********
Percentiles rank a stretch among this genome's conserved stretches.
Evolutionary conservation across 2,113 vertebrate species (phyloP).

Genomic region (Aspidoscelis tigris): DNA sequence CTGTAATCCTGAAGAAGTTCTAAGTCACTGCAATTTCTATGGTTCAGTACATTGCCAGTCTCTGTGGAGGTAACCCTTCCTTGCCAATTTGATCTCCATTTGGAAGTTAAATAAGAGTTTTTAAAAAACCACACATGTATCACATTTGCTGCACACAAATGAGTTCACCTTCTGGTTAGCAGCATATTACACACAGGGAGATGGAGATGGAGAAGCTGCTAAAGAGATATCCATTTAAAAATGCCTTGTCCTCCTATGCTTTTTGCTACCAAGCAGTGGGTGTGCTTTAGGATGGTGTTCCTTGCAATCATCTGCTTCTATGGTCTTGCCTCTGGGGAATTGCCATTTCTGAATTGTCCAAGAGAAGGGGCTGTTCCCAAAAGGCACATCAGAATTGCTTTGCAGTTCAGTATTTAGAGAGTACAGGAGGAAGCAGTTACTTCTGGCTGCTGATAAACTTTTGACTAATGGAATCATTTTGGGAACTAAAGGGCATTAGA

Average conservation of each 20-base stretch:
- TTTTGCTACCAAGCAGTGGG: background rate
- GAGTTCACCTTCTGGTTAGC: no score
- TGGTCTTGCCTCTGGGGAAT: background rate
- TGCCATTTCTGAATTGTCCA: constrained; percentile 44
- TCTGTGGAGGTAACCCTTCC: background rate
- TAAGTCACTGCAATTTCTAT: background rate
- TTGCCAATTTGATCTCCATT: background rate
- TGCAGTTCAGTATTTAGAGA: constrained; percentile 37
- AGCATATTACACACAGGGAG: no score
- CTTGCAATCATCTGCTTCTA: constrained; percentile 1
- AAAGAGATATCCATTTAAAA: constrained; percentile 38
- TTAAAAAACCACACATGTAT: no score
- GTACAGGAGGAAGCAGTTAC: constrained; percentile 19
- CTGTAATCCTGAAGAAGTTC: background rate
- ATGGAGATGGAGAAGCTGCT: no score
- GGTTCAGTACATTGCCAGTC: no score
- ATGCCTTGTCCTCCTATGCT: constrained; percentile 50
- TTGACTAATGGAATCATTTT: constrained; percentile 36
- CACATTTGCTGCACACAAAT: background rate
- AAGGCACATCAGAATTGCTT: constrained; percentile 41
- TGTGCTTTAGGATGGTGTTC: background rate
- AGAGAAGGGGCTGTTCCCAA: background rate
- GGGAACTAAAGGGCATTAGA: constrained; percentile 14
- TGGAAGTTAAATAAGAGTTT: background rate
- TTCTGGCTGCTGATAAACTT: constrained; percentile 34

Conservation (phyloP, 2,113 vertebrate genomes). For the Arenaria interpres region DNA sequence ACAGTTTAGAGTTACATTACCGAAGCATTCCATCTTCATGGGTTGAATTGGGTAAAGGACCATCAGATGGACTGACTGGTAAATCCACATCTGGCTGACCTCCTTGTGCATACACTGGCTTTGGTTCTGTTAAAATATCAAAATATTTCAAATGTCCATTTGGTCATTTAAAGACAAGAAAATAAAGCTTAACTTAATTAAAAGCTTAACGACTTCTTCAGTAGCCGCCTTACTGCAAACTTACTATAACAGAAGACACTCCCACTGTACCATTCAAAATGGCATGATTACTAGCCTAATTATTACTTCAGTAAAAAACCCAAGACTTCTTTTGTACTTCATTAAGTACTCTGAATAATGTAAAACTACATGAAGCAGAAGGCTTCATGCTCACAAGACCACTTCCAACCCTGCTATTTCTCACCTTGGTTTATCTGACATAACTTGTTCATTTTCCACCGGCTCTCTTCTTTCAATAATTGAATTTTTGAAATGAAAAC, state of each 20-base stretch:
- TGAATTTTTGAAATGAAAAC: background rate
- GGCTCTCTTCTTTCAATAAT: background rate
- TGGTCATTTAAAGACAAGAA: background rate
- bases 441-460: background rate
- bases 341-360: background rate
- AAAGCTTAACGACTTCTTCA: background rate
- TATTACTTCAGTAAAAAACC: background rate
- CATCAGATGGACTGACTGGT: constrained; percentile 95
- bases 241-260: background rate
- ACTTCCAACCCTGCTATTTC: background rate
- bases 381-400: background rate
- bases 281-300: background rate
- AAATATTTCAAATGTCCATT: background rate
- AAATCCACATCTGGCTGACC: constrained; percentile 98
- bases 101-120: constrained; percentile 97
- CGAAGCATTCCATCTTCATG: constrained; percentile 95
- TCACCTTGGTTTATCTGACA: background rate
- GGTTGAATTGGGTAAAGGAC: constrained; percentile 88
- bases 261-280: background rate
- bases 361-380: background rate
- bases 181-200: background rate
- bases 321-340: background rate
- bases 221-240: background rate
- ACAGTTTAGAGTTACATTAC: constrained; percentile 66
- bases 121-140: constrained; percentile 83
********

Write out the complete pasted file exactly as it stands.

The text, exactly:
Percentiles rank a stretch among this genome's conserved stretches.
Evolutionary conservation across 2,113 vertebrate species (phyloP).

Genomic region (Aspidoscelis tigris): DNA sequence CTGTAATCCTGAAGAAGTTCTAAGTCACTGCAATTTCTATGGTTCAGTACATTGCCAGTCTCTGTGGAGGTAACCCTTCCTTGCCAATTTGATCTCCATTTGGAAGTTAAATAAGAGTTTTTAAAAAACCACACATGTATCACATTTGCTGCACACAAATGAGTTCACCTTCTGGTTAGCAGCATATTACACACAGGGAGATGGAGATGGAGAAGCTGCTAAAGAGATATCCATTTAAAAATGCCTTGTCCTCCTATGCTTTTTGCTACCAAGCAGTGGGTGTGCTTTAGGATGGTGTTCCTTGCAATCATCTGCTTCTATGGTCTTGCCTCTGGGGAATTGCCATTTCTGAATTGTCCAAGAGAAGGGGCTGTTCCCAAAAGGCACATCAGAATTGCTTTGCAGTTCAGTATTTAGAGAGTACAGGAGGAAGCAGTTACTTCTGGCTGCTGATAAACTTTTGACTAATGGAATCATTTTGGGAACTAAAGGGCATTAGA

Average conservation of each 20-base stretch:
- TTTTGCTACCAAGCAGTGGG: background rate
- GAGTTCACCTTCTGGTTAGC: no score
- TGGTCTTGCCTCTGGGGAAT: background rate
- TGCCATTTCTGAATTGTCCA: constrained; percentile 44
- TCTGTGGAGGTAACCCTTCC: background rate
- TAAGTCACTGCAATTTCTAT: background rate
- TTGCCAATTTGATCTCCATT: background rate
- TGCAGTTCAGTATTTAGAGA: constrained; percentile 37
- AGCATATTACACACAGGGAG: no score
- CTTGCAATCATCTGCTTCTA: constrained; percentile 1
- AAAGAGATATCCATTTAAAA: constrained; percentile 38
- TTAAAAAACCACACATGTAT: no score
- GTACAGGAGGAAGCAGTTAC: constrained; percentile 19
- CTGTAATCCTGAAGAAGTTC: background rate
- ATGGAGATGGAGAAGCTGCT: no score
- GGTTCAGTACATTGCCAGTC: no score
- ATGCCTTGTCCTCCTATGCT: constrained; percentile 50
- TTGACTAATGGAATCATTTT: constrained; percentile 36
- CACATTTGCTGCACACAAAT: background rate
- AAGGCACATCAGAATTGCTT: constrained; percentile 41
- TGTGCTTTAGGATGGTGTTC: background rate
- AGAGAAGGGGCTGTTCCCAA: background rate
- GGGAACTAAAGGGCATTAGA: constrained; percentile 14
- TGGAAGTTAAATAAGAGTTT: background rate
- TTCTGGCTGCTGATAAACTT: constrained; percentile 34

Conservation (phyloP, 2,113 vertebrate genomes). For the Arenaria interpres region DNA sequence ACAGTTTAGAGTTACATTACCGAAGCATTCCATCTTCATGGGTTGAATTGGGTAAAGGACCATCAGATGGACTGACTGGTAAATCCACATCTGGCTGACCTCCTTGTGCATACACTGGCTTTGGTTCTGTTAAAATATCAAAATATTTCAAATGTCCATTTGGTCATTTAAAGACAAGAAAATAAAGCTTAACTTAATTAAAAGCTTAACGACTTCTTCAGTAGCCGCCTTACTGCAAACTTACTATAACAGAAGACACTCCCACTGTACCATTCAAAATGGCATGATTACTAGCCTAATTATTACTTCAGTAAAAAACCCAAGACTTCTTTTGTACTTCATTAAGTACTCTGAATAATGTAAAACTACATGAAGCAGAAGGCTTCATGCTCACAAGACCACTTCCAACCCTGCTATTTCTCACCTTGGTTTATCTGACATAACTTGTTCATTTTCCACCGGCTCTCTTCTTTCAATAATTGAATTTTTGAAATGAAAAC, state of each 20-base stretch:
- TGAATTTTTGAAATGAAAAC: background rate
- GGCTCTCTTCTTTCAATAAT: background rate
- TGGTCATTTAAAGACAAGAA: background rate
- bases 441-460: background rate
- bases 341-360: background rate
- AAAGCTTAACGACTTCTTCA: background rate
- TATTACTTCAGTAAAAAACC: background rate
- CATCAGATGGACTGACTGGT: constrained; percentile 95
- bases 241-260: background rate
- ACTTCCAACCCTGCTATTTC: background rate
- bases 381-400: background rate
- bases 281-300: background rate
- AAATATTTCAAATGTCCATT: background rate
- AAATCCACATCTGGCTGACC: constrained; percentile 98
- bases 101-120: constrained; percentile 97
- CGAAGCATTCCATCTTCATG: constrained; percentile 95
- TCACCTTGGTTTATCTGACA: background rate
- GGTTGAATTGGGTAAAGGAC: constrained; percentile 88
- bases 261-280: background rate
- bases 361-380: background rate
- bases 181-200: background rate
- bases 321-340: background rate
- bases 221-240: background rate
- ACAGTTTAGAGTTACATTAC: constrained; percentile 66
- bases 121-140: constrained; percentile 83